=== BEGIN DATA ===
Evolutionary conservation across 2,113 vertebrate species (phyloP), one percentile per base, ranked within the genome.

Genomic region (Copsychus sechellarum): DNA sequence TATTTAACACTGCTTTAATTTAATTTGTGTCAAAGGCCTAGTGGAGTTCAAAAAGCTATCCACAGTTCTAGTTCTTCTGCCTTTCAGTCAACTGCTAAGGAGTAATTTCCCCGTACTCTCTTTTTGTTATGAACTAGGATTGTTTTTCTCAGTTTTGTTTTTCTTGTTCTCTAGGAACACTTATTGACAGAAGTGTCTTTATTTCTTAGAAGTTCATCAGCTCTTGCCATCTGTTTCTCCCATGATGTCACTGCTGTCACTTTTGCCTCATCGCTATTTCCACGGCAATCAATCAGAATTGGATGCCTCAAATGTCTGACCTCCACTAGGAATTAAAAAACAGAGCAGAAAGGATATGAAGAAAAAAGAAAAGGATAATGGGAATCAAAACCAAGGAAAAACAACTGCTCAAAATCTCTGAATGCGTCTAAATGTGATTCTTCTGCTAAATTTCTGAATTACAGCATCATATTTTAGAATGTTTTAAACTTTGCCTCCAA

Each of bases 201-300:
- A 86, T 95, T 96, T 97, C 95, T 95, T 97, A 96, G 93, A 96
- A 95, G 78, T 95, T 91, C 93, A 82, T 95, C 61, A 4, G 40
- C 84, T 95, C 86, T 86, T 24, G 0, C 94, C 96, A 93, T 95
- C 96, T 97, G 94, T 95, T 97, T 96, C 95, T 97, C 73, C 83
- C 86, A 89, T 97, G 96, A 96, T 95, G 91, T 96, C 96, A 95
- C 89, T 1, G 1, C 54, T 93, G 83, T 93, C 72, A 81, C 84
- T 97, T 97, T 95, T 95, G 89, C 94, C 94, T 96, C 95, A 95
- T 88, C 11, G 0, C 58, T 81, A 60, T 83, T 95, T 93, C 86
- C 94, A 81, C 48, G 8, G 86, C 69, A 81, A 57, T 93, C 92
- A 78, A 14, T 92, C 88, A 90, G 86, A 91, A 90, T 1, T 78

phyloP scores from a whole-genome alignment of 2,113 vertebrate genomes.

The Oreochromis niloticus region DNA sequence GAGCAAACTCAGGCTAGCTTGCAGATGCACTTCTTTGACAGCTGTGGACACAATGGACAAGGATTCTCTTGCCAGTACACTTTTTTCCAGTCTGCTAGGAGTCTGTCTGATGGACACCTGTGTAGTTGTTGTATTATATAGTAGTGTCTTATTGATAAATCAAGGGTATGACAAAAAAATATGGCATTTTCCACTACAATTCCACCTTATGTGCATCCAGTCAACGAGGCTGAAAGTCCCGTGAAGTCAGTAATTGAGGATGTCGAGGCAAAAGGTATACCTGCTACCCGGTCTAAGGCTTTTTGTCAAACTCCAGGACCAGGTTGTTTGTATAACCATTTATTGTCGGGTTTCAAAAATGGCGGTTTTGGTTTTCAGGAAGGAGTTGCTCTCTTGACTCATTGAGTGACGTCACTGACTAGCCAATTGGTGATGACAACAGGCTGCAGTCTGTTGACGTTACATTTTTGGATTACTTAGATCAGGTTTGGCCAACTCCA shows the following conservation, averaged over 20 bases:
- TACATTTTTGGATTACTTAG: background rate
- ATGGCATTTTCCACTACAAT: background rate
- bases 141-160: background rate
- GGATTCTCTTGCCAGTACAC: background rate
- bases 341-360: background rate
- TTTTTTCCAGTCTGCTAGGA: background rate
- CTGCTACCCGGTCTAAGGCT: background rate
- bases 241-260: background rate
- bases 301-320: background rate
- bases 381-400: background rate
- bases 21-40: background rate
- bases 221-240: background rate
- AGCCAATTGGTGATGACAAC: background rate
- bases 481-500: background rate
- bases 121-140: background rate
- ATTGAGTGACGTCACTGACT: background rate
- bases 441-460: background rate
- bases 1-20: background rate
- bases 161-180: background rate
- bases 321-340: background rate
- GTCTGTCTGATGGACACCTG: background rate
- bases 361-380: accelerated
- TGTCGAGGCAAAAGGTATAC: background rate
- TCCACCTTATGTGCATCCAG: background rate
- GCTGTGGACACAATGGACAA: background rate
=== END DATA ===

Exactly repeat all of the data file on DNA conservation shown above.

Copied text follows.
Evolutionary conservation across 2,113 vertebrate species (phyloP), one percentile per base, ranked within the genome.

Genomic region (Copsychus sechellarum): DNA sequence TATTTAACACTGCTTTAATTTAATTTGTGTCAAAGGCCTAGTGGAGTTCAAAAAGCTATCCACAGTTCTAGTTCTTCTGCCTTTCAGTCAACTGCTAAGGAGTAATTTCCCCGTACTCTCTTTTTGTTATGAACTAGGATTGTTTTTCTCAGTTTTGTTTTTCTTGTTCTCTAGGAACACTTATTGACAGAAGTGTCTTTATTTCTTAGAAGTTCATCAGCTCTTGCCATCTGTTTCTCCCATGATGTCACTGCTGTCACTTTTGCCTCATCGCTATTTCCACGGCAATCAATCAGAATTGGATGCCTCAAATGTCTGACCTCCACTAGGAATTAAAAAACAGAGCAGAAAGGATATGAAGAAAAAAGAAAAGGATAATGGGAATCAAAACCAAGGAAAAACAACTGCTCAAAATCTCTGAATGCGTCTAAATGTGATTCTTCTGCTAAATTTCTGAATTACAGCATCATATTTTAGAATGTTTTAAACTTTGCCTCCAA

Each of bases 201-300:
- A 86, T 95, T 96, T 97, C 95, T 95, T 97, A 96, G 93, A 96
- A 95, G 78, T 95, T 91, C 93, A 82, T 95, C 61, A 4, G 40
- C 84, T 95, C 86, T 86, T 24, G 0, C 94, C 96, A 93, T 95
- C 96, T 97, G 94, T 95, T 97, T 96, C 95, T 97, C 73, C 83
- C 86, A 89, T 97, G 96, A 96, T 95, G 91, T 96, C 96, A 95
- C 89, T 1, G 1, C 54, T 93, G 83, T 93, C 72, A 81, C 84
- T 97, T 97, T 95, T 95, G 89, C 94, C 94, T 96, C 95, A 95
- T 88, C 11, G 0, C 58, T 81, A 60, T 83, T 95, T 93, C 86
- C 94, A 81, C 48, G 8, G 86, C 69, A 81, A 57, T 93, C 92
- A 78, A 14, T 92, C 88, A 90, G 86, A 91, A 90, T 1, T 78

phyloP scores from a whole-genome alignment of 2,113 vertebrate genomes.

The Oreochromis niloticus region DNA sequence GAGCAAACTCAGGCTAGCTTGCAGATGCACTTCTTTGACAGCTGTGGACACAATGGACAAGGATTCTCTTGCCAGTACACTTTTTTCCAGTCTGCTAGGAGTCTGTCTGATGGACACCTGTGTAGTTGTTGTATTATATAGTAGTGTCTTATTGATAAATCAAGGGTATGACAAAAAAATATGGCATTTTCCACTACAATTCCACCTTATGTGCATCCAGTCAACGAGGCTGAAAGTCCCGTGAAGTCAGTAATTGAGGATGTCGAGGCAAAAGGTATACCTGCTACCCGGTCTAAGGCTTTTTGTCAAACTCCAGGACCAGGTTGTTTGTATAACCATTTATTGTCGGGTTTCAAAAATGGCGGTTTTGGTTTTCAGGAAGGAGTTGCTCTCTTGACTCATTGAGTGACGTCACTGACTAGCCAATTGGTGATGACAACAGGCTGCAGTCTGTTGACGTTACATTTTTGGATTACTTAGATCAGGTTTGGCCAACTCCA shows the following conservation, averaged over 20 bases:
- TACATTTTTGGATTACTTAG: background rate
- ATGGCATTTTCCACTACAAT: background rate
- bases 141-160: background rate
- GGATTCTCTTGCCAGTACAC: background rate
- bases 341-360: background rate
- TTTTTTCCAGTCTGCTAGGA: background rate
- CTGCTACCCGGTCTAAGGCT: background rate
- bases 241-260: background rate
- bases 301-320: background rate
- bases 381-400: background rate
- bases 21-40: background rate
- bases 221-240: background rate
- AGCCAATTGGTGATGACAAC: background rate
- bases 481-500: background rate
- bases 121-140: background rate
- ATTGAGTGACGTCACTGACT: background rate
- bases 441-460: background rate
- bases 1-20: background rate
- bases 161-180: background rate
- bases 321-340: background rate
- GTCTGTCTGATGGACACCTG: background rate
- bases 361-380: accelerated
- TGTCGAGGCAAAAGGTATAC: background rate
- TCCACCTTATGTGCATCCAG: background rate
- GCTGTGGACACAATGGACAA: background rate